Is Germany’s Armenian Resolution a Spoiler for the EU-Turkey Refugee Agreement?
German Chancellor Angela Merkel’s visit to Turkey in February signaled a sense of German commitment to bolstering its relationship with Turkey. The meeting, one in a series of several Merkel visits to Turkey, resulted in a mutual agreement to pursue a diplomatic push to halt the Russian-backed assault on Aleppo. It also came on the heels of a hard fought EU-Turkey joint action plan on refugees, the finalization of which can be attributed to Merkel’s relentless commitment to the agreement despite the toll it was taking on her approval rating at home.
Since then, progress on implementing the EU-Turkey refugee agreement has stalled, and the sincerity of the relationship is again being again tested as the Bundestag voted yesterday to adopt a symbolic resolution recognizing the deportation of Armenians by Ottoman Turks in 1915 as genocide. Turkey quickly denounced the vote and recalled its Ambassador to Berlin, as it did when Austria passed a similar resolution last year. Germany and Austria are not the first countries to formally adopt such a resolution. France, Italy, and the Netherlands have likewise all adopted similar measures in previous years. The timing of Germany’s move hints that the legislation is pushbacking against Merkel’s willingness to acquiesce to Turkey in order to stem the refugee crisis.
The prospect of such a resolution has been on the table in Germany for the last several years, but has been perpetually postponed. “The resolution was not intended to damage relations with Turkey, which is a reliable partner and NATO member,” senior Christian Democratic Union (CDU) parliamentary leader Michael Grosse-Bromer has said, defending its timing. However, the refugee-deal-weary sentiments in the German opposition and within Merkel’s own party are hard to ignore at such a delicate time for the refugee agreement. “The resulting scene in the event of approval of this resolution will not bring any benefit, either for Turkey or for Germany, or for our vitally important projects that we will continue working together on very closely,” lamented AKP national assembly member and co-chair of the German Turkish Parliamentary Friendship Group Sirin Unal.
Chancellor Merkel, who abstained from the vote along with several other influential German political figures, said yesterday during a news conference, “There is a lot that binds Germany to Turkey and even if we have a difference of opinion on an individual matter, the breadth of our links, our friendship, our strategic ties, is great.” But the refugee agreement, the most recently forged of those bonds, has already been under strain and is now further threatened by the resolution. The cornerstone of Turkey’s benefit from the refugee agreement has been the restart of its stalled EU accession process. The most important piece of this process right now is visa free travel, which is currently at risk of derailment over the language of Turkish anti terrorism laws. Under heavy pressure from her constituency and the European Parliament, Chancellor Merkel has accepted the hardening of the EU’s demands for Turkey to narrow its anti terrorism legislation before lifting visa restrictions for Turkish guests. Turkey has defended its current anti terrorism legislation as necessary amid ongoing security threats from renewed attacks by the PKK.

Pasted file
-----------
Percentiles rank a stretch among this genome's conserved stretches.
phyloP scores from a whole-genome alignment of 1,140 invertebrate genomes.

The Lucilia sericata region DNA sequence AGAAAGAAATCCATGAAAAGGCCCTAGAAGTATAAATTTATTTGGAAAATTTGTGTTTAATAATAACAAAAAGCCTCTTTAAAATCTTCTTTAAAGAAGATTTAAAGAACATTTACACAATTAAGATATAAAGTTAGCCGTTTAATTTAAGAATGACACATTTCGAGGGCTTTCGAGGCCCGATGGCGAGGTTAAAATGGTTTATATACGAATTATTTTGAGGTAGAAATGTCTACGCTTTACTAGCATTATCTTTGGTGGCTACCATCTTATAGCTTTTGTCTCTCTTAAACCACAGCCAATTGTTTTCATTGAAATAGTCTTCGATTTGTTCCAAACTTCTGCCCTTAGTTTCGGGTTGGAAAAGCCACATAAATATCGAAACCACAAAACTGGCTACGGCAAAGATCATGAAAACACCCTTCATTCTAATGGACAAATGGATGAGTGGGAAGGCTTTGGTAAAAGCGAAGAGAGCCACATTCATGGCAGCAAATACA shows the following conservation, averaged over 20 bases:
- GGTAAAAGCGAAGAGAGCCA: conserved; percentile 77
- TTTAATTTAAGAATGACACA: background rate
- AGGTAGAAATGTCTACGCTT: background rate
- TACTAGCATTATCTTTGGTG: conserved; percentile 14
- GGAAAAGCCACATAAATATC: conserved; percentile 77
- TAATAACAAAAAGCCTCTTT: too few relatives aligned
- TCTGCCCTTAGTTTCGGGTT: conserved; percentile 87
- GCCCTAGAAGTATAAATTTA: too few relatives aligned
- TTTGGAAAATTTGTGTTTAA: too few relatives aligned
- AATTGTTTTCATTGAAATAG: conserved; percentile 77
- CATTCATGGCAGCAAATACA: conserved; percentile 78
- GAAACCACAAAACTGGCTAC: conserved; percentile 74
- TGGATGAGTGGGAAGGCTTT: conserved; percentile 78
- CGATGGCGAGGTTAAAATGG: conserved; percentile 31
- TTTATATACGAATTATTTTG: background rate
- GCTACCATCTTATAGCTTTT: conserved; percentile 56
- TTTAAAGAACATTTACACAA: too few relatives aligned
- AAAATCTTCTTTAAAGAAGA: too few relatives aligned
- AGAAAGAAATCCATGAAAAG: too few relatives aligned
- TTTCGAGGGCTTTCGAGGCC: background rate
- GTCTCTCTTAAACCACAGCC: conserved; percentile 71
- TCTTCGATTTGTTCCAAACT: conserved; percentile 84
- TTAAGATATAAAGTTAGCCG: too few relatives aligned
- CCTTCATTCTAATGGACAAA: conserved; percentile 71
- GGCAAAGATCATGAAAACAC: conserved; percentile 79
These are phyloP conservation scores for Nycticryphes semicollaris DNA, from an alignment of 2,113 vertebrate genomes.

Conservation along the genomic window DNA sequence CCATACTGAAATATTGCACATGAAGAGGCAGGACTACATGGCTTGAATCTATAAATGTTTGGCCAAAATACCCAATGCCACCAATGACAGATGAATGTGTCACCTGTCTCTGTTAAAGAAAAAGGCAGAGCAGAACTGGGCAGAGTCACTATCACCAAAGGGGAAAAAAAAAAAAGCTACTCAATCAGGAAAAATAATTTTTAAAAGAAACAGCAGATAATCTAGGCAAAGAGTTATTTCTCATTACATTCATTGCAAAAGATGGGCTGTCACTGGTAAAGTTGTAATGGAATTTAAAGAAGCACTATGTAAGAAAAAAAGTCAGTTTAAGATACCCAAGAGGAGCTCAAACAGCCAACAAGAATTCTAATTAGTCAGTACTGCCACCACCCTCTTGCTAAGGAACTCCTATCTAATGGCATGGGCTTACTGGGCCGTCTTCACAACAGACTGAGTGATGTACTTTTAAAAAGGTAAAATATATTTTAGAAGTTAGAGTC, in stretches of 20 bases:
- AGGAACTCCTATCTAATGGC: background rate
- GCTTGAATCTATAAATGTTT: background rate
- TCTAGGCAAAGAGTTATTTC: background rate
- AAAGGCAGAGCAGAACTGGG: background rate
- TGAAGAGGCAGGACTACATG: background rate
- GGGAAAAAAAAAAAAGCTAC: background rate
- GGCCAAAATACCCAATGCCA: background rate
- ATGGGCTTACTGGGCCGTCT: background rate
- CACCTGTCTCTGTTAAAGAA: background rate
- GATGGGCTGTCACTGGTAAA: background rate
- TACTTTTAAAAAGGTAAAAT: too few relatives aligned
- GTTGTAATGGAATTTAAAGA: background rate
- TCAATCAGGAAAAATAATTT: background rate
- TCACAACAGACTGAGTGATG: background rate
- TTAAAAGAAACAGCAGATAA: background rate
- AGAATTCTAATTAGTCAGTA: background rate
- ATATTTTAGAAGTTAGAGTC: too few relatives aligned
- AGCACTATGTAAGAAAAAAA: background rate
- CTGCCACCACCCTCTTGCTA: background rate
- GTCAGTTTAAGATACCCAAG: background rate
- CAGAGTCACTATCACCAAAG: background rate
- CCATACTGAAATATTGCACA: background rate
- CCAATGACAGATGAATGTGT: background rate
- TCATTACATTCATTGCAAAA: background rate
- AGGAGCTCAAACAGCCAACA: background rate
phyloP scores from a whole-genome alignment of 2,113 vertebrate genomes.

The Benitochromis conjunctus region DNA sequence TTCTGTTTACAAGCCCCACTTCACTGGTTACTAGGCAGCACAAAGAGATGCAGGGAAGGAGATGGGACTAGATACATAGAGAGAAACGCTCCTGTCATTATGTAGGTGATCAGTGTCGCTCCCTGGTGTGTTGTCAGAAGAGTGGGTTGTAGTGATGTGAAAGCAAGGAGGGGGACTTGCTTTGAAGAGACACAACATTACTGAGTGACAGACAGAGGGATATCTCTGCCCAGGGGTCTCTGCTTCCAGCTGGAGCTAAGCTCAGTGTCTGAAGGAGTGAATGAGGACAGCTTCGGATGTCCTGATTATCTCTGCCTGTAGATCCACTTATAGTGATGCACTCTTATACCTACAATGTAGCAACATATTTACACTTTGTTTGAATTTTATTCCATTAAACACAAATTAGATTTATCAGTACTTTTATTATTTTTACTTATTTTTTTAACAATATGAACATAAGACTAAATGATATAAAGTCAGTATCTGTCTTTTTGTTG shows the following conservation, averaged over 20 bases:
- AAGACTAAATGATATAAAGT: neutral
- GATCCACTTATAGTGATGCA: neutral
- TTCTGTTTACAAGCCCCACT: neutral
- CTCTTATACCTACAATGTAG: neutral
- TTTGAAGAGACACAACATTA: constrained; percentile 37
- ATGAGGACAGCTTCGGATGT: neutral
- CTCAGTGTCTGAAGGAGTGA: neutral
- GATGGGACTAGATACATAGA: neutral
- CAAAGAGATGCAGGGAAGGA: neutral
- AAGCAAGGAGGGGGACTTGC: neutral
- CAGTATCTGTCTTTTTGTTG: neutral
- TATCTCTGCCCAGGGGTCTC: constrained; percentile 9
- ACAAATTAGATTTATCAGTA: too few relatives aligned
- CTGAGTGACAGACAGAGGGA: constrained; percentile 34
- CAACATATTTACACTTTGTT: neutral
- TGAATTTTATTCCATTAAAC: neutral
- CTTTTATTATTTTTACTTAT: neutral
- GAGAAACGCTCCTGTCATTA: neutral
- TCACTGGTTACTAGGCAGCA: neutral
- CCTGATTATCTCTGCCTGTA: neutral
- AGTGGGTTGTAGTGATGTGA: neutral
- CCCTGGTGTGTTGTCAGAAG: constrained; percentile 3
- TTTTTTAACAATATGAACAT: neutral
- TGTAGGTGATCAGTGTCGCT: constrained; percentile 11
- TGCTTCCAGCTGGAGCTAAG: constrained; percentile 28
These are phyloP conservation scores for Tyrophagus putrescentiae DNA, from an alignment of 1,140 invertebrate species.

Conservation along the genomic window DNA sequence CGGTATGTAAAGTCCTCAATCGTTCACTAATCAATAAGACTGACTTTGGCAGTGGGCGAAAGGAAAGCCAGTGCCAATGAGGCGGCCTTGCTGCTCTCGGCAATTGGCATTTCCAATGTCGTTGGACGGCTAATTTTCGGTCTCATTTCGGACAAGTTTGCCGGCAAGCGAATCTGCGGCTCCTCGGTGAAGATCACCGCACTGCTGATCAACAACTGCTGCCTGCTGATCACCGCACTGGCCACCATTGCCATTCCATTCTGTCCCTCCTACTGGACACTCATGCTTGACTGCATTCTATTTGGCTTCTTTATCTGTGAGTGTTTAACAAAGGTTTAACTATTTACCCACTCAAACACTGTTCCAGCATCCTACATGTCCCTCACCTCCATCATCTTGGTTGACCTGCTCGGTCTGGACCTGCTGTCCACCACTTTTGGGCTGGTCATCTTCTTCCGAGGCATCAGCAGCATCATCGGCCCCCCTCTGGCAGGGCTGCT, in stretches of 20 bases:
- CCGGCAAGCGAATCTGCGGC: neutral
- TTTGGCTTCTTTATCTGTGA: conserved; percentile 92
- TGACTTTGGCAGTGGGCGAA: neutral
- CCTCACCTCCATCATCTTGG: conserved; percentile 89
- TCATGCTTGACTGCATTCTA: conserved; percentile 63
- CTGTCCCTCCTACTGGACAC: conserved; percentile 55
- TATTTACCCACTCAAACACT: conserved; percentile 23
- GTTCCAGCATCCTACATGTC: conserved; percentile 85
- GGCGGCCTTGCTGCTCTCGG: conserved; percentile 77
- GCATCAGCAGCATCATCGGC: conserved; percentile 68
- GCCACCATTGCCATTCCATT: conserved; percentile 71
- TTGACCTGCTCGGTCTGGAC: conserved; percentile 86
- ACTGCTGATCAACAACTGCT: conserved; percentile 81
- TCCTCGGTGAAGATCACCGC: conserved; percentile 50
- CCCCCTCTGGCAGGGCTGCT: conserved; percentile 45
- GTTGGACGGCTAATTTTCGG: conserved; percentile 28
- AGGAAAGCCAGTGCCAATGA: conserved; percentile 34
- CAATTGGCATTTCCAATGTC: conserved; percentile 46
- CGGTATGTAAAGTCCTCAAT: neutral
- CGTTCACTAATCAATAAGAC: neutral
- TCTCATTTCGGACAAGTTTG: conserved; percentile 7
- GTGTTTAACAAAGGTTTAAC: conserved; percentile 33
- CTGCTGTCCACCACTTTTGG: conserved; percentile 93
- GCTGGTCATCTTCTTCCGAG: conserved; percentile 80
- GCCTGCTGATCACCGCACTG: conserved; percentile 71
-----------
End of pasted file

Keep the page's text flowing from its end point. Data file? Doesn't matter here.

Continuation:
For now Ankara and Brussels have both dug in their heels on the anti terrorism law requirement. Turkey has said it will break from the refugee agreement if visa free travel is not implemented, something that Merkel has been working hard to avoid. The Bundestag genocide vote will complicate the relationship going forward. Unlike previous votes in Austria and France where Turkey eventually reestablished ties, the German case and timing will be harder to move on from simply because of the increased stakes of the bilateral relationship and the leverage Turkey holds over its European neighbors. The EU has become increasingly frustrated with Turkey’s strong position in negotiations as well as with its refusal to amend its anti terrorism laws. Inversely, without visa liberalization there is little benefit for Turkey continue to adhere to the refugee agreement. Germany, the country in the middle trying to both salvage Merkel’s standing as the major player in EU politics as well as the fledgeling deal, may have just created a perfect spoiler for the refugee agreement.